Rights of Those Accused of Sexual Harassment
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What Are the Rights of Those Accused of Sexual Harassment?
If you are facing allegations of sexual harassment, it is important to take them seriously and prepare your defenses.In a civil case, you have the right to present your case and should receive a fair, impartial and speedy trial. If criminal charges have been filed (which is more rare), you have additional rights.
What Is Sexual Harassment?
Federal, state, and citywide laws all prohibit sexual harassment. While the definitions may vary slightly from jurisdiction-to-jurisdiction, sexual harassment can typically be categorized as either:
- Quid pro quo: demanding sexual favors in exchange for job stability or advancement, or
- Hostile work environment: a workplace environment that is sexually demeaning, hostile, or intimidating.
Both men and women are victims of sexual harassment. While most sexual harassment claims are made against supervisors or co-workers, other individuals (such as subcontractors and customers) can also be liable.
The Equal Employment Opportunity Commission (EEOC) enforces federal sexual harassment laws (such as Title VII of the Civil Rights Acts). Most (but not all) states have similar agencies that enforce state laws.
What Legal Defenses Are There If a Person Is Accused of Sexual Harassment?
There are a series of defenses available to sexual harassment defendants. Many of these defenses involve a detailed analysis of the alleged victim’s case and the application of procedural rules. (If you need help, contact an experienced sexual harassment lawyer.)
Failure to Prove the Elements of a Sexual Harassment Case
In order to win a sexual harassment claim, the alleged victim must prove his or her “prima facie case.” In other words, the victim must prove each and every legal element of a sexual harassment claim. Otherwise, the claim will be unsuccessful.
Generally, the required elements of a sexual harassment claim are:
- The victim was a member of a protected class,
- He or she was subjected to unwelcome harassment based on his or her sex or gender,
- The harassment led to either a hostile work environment or a negative employment action (such as termination or demotion), and
- The employer is liable for the harassment.
As part of your defense, you should evaluate the alleged victim’s claim and arguments. If he or she does not have evidence supporting a required element of sexual harassment, you can use this as a defense.
For example, in a federal sexual harassment claim involving a co-worker (rather than a supervisor or other business leader), the victim must show that he or she reported the offensive behaviors to management and the company failed to stop the harassment. If the victim never complained about harassment, the employer is not liable.
And, a single offensive act is rarely enough to win a sexual harassment case (unless the harassing behavior is incredibly offensive or harmful). Instead, alleged victims typically must prove a pattern of harmful and offensive behaviors.
Failure to Meet Procedural Requirements
In addition to meeting the legal requirements of a sexual harassment claim, the alleged victim must also follow a series of strict procedural and administrative rules. Noncompliance with these rules will result in a case’s dismissal.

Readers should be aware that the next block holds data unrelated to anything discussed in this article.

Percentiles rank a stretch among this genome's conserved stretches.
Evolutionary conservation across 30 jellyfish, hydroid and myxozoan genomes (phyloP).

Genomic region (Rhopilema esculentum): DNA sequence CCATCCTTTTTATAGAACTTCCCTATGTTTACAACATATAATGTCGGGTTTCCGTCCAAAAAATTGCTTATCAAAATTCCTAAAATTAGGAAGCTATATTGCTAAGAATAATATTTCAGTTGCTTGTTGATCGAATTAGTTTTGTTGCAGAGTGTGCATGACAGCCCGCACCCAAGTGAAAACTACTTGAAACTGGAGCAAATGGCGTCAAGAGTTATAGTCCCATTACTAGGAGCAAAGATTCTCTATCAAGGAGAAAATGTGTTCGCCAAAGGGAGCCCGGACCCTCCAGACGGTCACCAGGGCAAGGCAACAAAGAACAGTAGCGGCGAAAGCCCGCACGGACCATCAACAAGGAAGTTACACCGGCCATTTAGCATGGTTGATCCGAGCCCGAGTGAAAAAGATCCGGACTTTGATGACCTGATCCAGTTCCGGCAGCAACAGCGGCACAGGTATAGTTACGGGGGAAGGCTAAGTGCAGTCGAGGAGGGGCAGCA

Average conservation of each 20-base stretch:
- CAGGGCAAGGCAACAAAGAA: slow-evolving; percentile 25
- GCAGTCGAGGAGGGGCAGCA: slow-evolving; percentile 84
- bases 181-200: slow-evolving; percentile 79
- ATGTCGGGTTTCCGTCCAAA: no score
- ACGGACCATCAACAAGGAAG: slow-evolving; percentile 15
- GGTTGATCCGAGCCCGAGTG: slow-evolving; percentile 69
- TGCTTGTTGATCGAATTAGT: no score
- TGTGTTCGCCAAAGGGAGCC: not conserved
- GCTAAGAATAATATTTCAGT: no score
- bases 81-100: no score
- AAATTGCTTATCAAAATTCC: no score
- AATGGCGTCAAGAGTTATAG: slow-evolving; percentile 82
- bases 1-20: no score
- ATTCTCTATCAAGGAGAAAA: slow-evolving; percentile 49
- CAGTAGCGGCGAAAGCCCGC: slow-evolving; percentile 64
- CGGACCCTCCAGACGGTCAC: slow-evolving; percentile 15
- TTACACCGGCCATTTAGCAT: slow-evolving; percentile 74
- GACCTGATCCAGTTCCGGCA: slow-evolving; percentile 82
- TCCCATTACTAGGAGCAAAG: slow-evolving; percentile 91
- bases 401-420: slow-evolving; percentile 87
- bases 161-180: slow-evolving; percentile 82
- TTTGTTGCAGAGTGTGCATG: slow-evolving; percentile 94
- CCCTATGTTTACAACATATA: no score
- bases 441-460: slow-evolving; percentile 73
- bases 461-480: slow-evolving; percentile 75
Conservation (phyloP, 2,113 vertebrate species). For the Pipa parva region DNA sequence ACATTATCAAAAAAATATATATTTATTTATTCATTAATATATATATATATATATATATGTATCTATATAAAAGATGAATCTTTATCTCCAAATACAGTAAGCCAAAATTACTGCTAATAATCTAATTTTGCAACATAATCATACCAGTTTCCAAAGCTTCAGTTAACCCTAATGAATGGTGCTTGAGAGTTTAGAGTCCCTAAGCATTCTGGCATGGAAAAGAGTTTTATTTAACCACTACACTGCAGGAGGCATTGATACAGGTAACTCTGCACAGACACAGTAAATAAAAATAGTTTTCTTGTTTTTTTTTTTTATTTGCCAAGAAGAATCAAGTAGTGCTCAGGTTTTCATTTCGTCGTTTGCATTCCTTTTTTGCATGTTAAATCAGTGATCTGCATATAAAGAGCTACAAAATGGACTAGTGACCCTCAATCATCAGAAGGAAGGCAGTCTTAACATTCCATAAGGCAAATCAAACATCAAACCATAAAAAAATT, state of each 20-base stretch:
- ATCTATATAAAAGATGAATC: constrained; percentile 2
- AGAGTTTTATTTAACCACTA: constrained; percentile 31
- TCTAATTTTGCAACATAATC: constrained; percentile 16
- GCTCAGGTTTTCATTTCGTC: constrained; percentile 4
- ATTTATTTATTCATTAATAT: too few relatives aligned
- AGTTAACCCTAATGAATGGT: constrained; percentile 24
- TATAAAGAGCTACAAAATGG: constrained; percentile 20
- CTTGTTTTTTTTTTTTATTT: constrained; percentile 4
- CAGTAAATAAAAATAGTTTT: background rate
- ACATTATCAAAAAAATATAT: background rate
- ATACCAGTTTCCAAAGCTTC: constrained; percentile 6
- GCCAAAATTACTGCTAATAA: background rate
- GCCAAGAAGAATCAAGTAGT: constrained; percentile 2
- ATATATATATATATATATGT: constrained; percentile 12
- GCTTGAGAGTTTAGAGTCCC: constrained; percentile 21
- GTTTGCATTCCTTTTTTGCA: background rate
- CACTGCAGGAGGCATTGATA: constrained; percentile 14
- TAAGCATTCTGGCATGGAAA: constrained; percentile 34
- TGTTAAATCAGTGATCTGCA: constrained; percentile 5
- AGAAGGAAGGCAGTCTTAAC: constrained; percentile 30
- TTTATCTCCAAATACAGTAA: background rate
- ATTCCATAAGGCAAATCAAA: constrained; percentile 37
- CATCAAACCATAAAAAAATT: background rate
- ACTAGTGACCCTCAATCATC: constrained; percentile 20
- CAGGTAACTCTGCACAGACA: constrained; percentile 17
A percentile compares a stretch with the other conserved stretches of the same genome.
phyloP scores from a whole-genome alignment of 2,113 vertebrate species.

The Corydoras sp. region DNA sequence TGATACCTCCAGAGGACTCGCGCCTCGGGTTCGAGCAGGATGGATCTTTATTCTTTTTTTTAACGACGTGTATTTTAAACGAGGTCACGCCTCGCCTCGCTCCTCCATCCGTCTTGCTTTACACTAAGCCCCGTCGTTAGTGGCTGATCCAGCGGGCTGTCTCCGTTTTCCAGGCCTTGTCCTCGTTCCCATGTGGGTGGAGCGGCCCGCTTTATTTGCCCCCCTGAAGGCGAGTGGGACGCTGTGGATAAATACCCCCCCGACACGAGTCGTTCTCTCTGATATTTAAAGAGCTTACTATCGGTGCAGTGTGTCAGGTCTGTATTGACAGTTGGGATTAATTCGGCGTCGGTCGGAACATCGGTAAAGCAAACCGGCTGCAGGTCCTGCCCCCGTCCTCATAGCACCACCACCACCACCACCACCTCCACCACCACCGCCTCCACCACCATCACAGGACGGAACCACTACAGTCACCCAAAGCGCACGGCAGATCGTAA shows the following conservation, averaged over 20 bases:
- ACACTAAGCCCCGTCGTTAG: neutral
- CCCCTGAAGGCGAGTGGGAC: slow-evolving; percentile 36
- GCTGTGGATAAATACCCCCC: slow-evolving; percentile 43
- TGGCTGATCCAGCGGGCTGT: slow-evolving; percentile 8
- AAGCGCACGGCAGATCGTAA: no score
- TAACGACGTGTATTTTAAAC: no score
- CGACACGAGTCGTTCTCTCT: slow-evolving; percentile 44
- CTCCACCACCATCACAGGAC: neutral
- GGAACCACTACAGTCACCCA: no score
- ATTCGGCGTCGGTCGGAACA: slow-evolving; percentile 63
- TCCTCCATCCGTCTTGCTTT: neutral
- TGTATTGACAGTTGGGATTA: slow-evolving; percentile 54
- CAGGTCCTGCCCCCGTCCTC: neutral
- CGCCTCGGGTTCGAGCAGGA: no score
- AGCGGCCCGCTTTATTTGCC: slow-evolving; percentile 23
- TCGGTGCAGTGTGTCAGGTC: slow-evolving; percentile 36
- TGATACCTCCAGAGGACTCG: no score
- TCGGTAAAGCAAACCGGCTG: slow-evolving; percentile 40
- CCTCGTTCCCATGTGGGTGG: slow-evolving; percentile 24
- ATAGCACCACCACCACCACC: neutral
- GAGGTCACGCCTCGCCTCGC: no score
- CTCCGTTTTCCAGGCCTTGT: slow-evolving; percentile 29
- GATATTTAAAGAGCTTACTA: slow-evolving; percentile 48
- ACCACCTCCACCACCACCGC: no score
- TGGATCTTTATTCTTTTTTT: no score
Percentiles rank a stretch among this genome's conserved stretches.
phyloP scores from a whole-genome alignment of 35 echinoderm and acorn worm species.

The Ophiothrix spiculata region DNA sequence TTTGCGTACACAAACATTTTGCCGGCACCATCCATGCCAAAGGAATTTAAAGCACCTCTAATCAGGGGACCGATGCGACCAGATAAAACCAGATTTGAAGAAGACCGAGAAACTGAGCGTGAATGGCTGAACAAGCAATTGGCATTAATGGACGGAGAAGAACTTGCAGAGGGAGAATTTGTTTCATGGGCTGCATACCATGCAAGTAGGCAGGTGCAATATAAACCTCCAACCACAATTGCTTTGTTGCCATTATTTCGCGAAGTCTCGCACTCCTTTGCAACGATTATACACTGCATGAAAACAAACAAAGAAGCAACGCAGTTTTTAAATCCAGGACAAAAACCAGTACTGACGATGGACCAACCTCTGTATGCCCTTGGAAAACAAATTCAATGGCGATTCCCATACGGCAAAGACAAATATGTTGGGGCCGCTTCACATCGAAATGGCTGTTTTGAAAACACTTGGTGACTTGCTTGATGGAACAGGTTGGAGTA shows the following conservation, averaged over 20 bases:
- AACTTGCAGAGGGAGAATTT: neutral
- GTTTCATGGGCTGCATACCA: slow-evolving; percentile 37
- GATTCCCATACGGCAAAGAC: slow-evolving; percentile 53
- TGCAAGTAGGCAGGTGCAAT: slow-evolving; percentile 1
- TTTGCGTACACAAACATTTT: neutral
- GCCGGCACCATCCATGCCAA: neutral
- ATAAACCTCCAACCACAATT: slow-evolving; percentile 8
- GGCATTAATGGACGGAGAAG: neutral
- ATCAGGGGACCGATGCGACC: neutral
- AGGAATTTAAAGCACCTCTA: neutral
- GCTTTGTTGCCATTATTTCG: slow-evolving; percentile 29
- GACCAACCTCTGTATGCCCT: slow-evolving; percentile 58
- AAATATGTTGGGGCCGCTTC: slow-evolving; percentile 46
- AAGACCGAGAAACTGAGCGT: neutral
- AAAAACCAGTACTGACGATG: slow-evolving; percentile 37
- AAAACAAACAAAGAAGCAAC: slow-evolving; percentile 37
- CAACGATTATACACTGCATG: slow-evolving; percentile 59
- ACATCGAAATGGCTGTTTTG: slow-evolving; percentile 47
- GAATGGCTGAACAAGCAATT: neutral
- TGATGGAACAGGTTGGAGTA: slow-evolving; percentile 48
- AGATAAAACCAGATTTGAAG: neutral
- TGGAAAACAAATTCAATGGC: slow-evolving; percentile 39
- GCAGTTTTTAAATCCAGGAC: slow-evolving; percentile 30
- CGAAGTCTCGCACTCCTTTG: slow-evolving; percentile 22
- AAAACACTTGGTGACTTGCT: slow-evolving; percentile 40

In most sexual harassment cases, the victim must:
- File an administrative complaint with the EEOC or a similar state agency,
- Participate in an agency investigation of the claim, and
- Wait until the agency issues a “Right to Sue” letter before filing a lawsuit.
If a lawsuit is filed before the victim receives a “Right to Sue” letter, the claim will typically be dismissed.
Additionally, each of these steps involves strict time limits. If one of these deadlines is missed, the case cannot go forward. In federal sexual harassment cases, the victim must file an EEOC complaint (or charge) within either 180 or 300 days of the harassment. Once the EEOC issues a “Right to Sue” letter, a federal lawsuit must be filed within 90 days.
State laws vary dramatically. If you need help understanding your state’s procedural requirements, contact a lawyer.
In a criminal case, you may have other defenses. For example, most criminal charges require proof that your actions were intentional. And, criminal sexual harassment cases require a higher burden of proof. The government and victim must prove every element of their case beyond a reasonable doubt. If they cannot do this, the court cannot issue a guilty verdict.
What Will Not Work as a Defense to Sexual Harassment?
However, you typically cannot present the following arguments as a defense:
- The victim and the harasser were the same sex,
- The harassment was based on inaccurate assumptions about the victim’s gender or sexual orientation, and
- The victim had a history of sexual promiscuity (in most cases)
Remember, every case is different. Do not assume that every defense is available in your case. Instead, you must analyze the facts and law that apply in your situation.
Do I Need a Defense Lawyer?
Sexual harassment law involves a complicated legal and factual analysis. Without the help of a skilled employment lawyer (or a criminal defense lawyer), you may miss important defenses. If an EEOC charge or sexual harassment lawsuit is filed against you, it is in your best interest to hire a lawyer immediately.
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Last Modified: 05-07-2017 10:46 PM PDT
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